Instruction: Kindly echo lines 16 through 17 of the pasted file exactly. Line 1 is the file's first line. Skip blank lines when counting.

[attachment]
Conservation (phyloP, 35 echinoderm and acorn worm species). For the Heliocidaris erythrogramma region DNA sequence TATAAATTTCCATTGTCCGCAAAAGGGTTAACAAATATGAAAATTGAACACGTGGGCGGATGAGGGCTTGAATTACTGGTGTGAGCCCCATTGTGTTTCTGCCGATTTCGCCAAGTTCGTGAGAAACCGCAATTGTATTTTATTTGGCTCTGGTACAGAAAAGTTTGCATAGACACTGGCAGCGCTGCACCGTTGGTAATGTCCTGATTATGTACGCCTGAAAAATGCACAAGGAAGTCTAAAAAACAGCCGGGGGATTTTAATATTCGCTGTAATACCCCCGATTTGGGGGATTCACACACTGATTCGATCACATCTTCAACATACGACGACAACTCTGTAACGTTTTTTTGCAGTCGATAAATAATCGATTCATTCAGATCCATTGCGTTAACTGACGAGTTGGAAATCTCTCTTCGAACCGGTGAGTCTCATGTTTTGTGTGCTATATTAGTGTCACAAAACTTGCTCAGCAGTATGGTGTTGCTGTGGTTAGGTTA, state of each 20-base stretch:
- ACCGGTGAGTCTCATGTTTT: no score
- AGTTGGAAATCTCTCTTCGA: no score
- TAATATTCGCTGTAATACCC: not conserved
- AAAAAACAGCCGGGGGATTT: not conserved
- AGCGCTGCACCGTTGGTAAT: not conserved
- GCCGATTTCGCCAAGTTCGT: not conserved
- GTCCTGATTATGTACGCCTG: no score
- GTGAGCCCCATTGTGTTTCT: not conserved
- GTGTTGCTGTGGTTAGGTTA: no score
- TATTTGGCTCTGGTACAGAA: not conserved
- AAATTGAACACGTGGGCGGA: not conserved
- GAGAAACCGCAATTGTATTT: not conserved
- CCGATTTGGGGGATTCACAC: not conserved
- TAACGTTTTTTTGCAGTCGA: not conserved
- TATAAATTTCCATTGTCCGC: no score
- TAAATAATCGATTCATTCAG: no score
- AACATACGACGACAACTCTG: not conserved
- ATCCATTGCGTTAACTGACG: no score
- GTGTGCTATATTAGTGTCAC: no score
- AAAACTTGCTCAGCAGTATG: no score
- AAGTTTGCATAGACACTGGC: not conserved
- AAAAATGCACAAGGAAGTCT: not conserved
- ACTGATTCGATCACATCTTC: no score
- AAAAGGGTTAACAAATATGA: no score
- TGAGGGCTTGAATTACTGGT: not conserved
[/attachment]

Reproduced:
- TATAAATTTCCATTGTCCGC: no score
- TAAATAATCGATTCATTCAG: no score